Polish immigrants living in the United Kingdom are making a bold statement — using their actual blood — about how much they should be valued by their adopted country.
While some members the UK's Polish community deliberately missed work and staged a strike in London on Thursday to protest a perceived rise in anti-Polish rhetoric and growing anti-immigration sentiment within Britain, others have opted to donate blood to the British National Health Service (NHS) to show their worth in the UK.
Heightening the conversation on immigration following his reelection earlier this year, Prime Minister David Cameron announced his intention to curb EU and non-EU immigration, saying, "changes to welfare to cut EU migration will be an absolute requirement."
Poland is a member of the European Union, and its citizens are free to travel to and work in the UK. Research by the Organization for Economic Co-operation and Development found that by 2013 at least 679,000 people from Poland had moved to Britain, making this one of the country's largest immigrant communities.
As part of the Thursday's effort, Polish blood donors have been sharing their pictures with a Facebook group called "British Poles."
"We believe that a strike of Polish people in the UK could be extremely successful," the organizers of the blood drive wrote. "Hundreds of thousands of people would not come to work for one day in order to counter the discrimination of Poles in the UK.
"Nevertheless, we believe that the relations between Poles and Brits have been good lately, and it is not yet the time to organize such a strike… Therefore, we are strongly encouraging all Poles in the UK to donate blood on August 20, instead of striking, to foster the British-Polish relations."
George Byczynski, coordinator of the British Poles Initiative, told VICE News that he had given blood for the first time today. "I'm proud of myself."
Byczynski said that while he sympathizes with some of the strikers who are possibly being treated badly, he doesn't think striking in this case is constructive.
"We would want to send a positive message and I think we've succeeded," he said, noting that he had received hundreds of messages from Poles across the UK who said they would be donating blood on Thursday, or in the coming days or weeks.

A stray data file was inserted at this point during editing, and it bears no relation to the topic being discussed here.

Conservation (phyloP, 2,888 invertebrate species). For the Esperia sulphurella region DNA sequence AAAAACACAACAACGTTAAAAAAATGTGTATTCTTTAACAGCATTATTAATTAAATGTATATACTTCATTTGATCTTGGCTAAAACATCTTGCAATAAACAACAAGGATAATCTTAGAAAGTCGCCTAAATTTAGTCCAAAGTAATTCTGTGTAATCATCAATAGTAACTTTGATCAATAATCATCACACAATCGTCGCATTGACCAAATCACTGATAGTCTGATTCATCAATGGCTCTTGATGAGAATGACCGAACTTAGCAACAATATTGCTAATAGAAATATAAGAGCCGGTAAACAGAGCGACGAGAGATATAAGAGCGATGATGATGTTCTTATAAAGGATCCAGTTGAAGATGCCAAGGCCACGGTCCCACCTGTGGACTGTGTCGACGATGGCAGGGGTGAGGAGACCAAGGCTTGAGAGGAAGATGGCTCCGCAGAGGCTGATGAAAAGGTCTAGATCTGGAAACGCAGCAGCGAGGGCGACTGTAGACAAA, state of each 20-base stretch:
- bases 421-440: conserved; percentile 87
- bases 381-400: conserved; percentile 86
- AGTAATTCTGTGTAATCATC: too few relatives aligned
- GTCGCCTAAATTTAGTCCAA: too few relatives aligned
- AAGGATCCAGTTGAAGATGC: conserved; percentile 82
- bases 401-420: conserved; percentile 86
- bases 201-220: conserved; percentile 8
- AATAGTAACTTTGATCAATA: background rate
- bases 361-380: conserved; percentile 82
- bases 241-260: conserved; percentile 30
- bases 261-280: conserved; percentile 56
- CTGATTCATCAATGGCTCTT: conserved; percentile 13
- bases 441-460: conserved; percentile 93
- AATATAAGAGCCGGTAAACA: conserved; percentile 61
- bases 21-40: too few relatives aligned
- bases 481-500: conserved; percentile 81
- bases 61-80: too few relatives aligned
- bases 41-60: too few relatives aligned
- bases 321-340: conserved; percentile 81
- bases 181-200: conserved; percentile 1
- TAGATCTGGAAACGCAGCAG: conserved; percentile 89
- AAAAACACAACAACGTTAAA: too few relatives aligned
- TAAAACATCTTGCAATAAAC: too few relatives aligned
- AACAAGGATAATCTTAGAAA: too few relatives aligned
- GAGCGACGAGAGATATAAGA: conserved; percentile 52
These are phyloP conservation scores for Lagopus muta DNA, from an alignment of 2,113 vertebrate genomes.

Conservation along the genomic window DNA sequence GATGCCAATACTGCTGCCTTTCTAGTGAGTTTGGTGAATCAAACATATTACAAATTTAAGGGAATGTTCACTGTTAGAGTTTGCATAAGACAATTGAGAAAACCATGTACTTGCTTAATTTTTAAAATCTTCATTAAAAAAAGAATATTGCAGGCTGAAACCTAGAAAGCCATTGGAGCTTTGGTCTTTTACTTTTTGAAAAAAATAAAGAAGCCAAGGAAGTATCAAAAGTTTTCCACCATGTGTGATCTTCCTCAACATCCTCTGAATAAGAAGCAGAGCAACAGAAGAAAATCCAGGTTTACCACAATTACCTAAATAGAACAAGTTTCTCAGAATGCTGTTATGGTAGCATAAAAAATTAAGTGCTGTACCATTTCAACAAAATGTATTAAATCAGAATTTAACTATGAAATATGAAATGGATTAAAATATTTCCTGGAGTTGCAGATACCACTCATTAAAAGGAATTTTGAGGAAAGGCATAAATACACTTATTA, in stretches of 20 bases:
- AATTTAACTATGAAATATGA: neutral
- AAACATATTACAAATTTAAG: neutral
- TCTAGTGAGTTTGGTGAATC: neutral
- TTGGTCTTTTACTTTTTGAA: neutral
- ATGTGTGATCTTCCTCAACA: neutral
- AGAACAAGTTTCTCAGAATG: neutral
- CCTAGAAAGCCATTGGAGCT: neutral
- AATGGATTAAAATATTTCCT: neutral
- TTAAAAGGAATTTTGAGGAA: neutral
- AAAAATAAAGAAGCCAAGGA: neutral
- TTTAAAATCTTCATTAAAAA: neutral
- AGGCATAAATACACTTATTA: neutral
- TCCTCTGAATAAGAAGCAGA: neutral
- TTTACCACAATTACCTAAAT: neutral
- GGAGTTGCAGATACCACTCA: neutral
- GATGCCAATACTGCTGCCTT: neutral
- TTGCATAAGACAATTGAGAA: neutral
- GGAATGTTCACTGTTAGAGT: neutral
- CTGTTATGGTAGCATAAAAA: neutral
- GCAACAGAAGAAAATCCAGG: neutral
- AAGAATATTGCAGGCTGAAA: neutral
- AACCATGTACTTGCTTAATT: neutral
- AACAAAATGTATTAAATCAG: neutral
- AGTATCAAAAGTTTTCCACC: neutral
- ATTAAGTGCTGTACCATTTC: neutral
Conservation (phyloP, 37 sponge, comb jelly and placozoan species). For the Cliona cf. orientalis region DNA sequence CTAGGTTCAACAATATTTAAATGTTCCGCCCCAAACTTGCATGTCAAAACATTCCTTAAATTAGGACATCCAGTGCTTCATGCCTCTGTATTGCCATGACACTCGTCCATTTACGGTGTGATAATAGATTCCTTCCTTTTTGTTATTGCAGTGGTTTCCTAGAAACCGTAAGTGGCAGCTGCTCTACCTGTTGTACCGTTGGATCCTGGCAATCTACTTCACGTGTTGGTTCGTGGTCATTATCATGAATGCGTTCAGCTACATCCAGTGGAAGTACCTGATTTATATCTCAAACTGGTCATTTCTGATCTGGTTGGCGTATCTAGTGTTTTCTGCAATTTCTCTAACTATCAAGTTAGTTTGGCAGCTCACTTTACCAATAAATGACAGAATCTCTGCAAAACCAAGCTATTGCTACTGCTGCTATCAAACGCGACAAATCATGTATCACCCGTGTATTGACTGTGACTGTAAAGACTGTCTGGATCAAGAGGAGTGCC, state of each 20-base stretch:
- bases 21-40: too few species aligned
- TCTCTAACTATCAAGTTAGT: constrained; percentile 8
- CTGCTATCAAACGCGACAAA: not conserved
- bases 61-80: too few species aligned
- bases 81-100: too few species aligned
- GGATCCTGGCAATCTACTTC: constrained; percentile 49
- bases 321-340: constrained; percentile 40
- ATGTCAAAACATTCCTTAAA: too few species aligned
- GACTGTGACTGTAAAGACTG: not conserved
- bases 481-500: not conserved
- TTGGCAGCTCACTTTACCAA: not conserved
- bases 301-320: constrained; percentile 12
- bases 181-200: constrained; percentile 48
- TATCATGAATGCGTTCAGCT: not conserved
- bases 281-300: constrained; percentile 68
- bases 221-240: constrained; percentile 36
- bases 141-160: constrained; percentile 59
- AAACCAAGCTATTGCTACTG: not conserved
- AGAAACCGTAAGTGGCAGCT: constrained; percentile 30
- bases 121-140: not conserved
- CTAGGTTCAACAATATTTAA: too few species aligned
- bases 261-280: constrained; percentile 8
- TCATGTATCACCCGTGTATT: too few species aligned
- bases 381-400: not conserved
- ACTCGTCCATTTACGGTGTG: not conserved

Byczynski also said that he doesn't think that anti-immigration rhetoric from politicians has been escalating, and if anything Polish immigrants appear to be more accepted than they were in the recent past.
"I remember last time before the parliamentary elections we had loads of scapegoating. I think before these elections [in May, 2015] it was much better. We think there is a major improvement," he said.
Byczynski — who has lived in London for six years — said the biggest concern among the Polish community at the moment is probably the possibility of Britain leaving the EU.
"We don't really know if a Brexit [British exit] happens whether some people would be asked to leave, we just don't know this," he said. "Nobody came up to us and said in case we leave the EU you're going to be just fine. We haven't had that message from anybody."
Writing in the Guardian, Polish campaigner John Zylinski said he supports the labor strike as an attempt to "show that without the input and work ethic of the UK's Polish community this country, or at least London, could grind to a halt within three hours."
Zylinski added that this is also a demonstration against a rise in anti-Polish and anti-immigration sentiments in the British media over the past few years — including that by UKIP leader Nigel Farage as well as Cameron. He notes that the proportion of foreigners in London is now at 37 percent.
"We work hard, pay taxes and keep our heads down. It's time we got the recognition we are due," he said.